In many churches, the word “stewardship” has a particular meaning, and it is often heard with dread. “Stewardship” is a code word for what is elsewhere called “development” or “advancement” or, more bluntly, “fund raising.” When stewardship season rolls around in your church, it’s time to get our your check book (or credit card, or, now, donation app).
Yet, stewardship includes so much more than giving to your church, however importance that is. Psalm 8 celebrates real, basic stewardship. The psalm begins by praising the majesty of God as revealed in creation. Yet the glory of God in the universe accentuates the apparent insignificance of human beings: “What are human beings that you are mindful of them?” (8:4). The startling answer to this question comes from the very creation of humanity, as revealed in Genesis 1 and underscored in Psalm 8. God, in fact, created humanity “a little lower than God” and “crowned them with glory and honor” (8:5). Moreover, he delegated to human beings the care of his creation: “You have given them dominion over the works of your hands; you have put all things under their feet” (8:6). God made us to be his stewards who manage his creation for his purposes and benefit.
Today is Independence Day in the United States, a day of patriotic celebrations for citizens in my country. I thought it would be appropriate for me to offer a reflection that is suitable for this day, even though quite a few readers of Life for Leaders do not live in the United States. If you’re from another country, what I write will be relevant to you, though the date won’t have the same significance as it does for my American readers.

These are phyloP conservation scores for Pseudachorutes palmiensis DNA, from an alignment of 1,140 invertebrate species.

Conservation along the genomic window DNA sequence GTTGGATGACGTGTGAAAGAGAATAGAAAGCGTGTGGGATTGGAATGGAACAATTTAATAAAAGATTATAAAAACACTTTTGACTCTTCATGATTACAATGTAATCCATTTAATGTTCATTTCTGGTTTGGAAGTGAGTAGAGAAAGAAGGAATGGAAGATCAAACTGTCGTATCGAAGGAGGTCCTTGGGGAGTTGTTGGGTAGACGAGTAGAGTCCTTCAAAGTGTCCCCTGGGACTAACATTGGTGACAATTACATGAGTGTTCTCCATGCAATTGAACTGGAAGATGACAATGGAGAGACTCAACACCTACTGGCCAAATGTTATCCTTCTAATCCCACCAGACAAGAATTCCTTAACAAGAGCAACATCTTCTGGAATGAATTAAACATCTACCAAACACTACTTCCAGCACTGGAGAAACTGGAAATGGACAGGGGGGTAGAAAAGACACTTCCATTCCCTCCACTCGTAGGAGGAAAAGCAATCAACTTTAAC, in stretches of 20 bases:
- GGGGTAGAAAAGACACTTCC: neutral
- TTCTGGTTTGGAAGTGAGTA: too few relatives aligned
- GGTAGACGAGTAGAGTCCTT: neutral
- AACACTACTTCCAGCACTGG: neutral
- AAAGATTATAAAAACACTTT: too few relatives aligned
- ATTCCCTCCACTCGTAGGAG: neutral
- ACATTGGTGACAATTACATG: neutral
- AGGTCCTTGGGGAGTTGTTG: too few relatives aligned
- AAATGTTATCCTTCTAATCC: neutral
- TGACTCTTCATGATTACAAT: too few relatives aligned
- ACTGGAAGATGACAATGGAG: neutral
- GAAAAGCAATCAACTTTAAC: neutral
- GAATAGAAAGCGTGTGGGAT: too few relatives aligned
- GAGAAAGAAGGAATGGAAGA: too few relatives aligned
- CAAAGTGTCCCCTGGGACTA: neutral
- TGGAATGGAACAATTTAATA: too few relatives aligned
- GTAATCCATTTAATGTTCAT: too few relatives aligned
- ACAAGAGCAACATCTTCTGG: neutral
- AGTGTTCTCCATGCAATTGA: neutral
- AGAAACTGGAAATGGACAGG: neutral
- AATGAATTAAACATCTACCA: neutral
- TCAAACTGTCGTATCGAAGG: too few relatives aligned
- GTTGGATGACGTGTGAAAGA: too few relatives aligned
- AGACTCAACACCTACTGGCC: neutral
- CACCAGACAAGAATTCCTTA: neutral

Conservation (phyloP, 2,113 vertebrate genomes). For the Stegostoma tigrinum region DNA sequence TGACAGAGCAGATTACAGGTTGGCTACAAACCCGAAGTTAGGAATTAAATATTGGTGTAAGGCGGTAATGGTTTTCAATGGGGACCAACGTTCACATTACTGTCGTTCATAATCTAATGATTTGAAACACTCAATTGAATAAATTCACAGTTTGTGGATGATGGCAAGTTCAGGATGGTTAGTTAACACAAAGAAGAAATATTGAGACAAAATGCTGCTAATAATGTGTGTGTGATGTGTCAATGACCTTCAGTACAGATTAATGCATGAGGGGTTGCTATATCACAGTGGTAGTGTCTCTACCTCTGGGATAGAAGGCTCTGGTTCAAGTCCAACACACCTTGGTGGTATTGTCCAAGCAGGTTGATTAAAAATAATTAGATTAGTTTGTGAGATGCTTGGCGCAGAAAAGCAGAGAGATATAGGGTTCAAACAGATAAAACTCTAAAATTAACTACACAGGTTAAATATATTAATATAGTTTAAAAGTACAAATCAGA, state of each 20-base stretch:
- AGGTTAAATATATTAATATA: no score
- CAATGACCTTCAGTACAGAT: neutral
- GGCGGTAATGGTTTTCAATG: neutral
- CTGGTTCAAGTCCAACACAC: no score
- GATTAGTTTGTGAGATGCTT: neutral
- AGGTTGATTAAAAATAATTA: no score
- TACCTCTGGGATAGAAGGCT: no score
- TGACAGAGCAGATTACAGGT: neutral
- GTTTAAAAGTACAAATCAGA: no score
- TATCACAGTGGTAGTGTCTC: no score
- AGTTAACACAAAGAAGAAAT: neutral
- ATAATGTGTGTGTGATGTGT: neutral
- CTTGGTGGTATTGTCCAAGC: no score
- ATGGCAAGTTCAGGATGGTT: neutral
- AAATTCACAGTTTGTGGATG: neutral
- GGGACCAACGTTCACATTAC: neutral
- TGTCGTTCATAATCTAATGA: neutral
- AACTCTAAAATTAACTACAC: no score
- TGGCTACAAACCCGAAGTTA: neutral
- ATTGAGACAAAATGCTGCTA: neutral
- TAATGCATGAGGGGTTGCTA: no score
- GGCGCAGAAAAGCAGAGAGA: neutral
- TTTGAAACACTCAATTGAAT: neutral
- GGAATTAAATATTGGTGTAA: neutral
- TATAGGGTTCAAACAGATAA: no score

In one of his letters to Timothy, the Apostle Paul urged him to offer “supplications, prayers, intercessions, and thanksgivings” for all people (1 Tim 2:1). Then, becoming more specific, Paul added that prayers should be offered “for kings and all who are in high positions, so that we may lead a quiet and peaceable life in all godliness and dignity” (2:2).
I wonder why Paul felt it necessary to urge Timothy to pray for his political leaders. Could it be that this sort of prayer might easily haven been neglected, even by such a faithful Christian as Timothy?
Yesterday, I began considering the question “How does God lead?” as revealed in Genesis 1-2. Though the text doesn’t mention divine leadership specifically, we would be well served to consider how God’s activity in creation exemplifies an approach to leadership that can instruct and inspire us. So far, we’ve seen how God’s “leadership” is shaped by vision and exercised through delegation.
Empowering Direction. In Genesis 1-2, God tells the first humans, “Be fruitful and multiply, and fill the earth and subdue it; and have dominion . . .” (1:28). These are clear imperatives, given from a superior to those who operate under the superior’s authority. Yet, these directives are not limiting or demeaning, but expansive and honoring. They do not squelch creativity and innovation. Rather, they encourage it.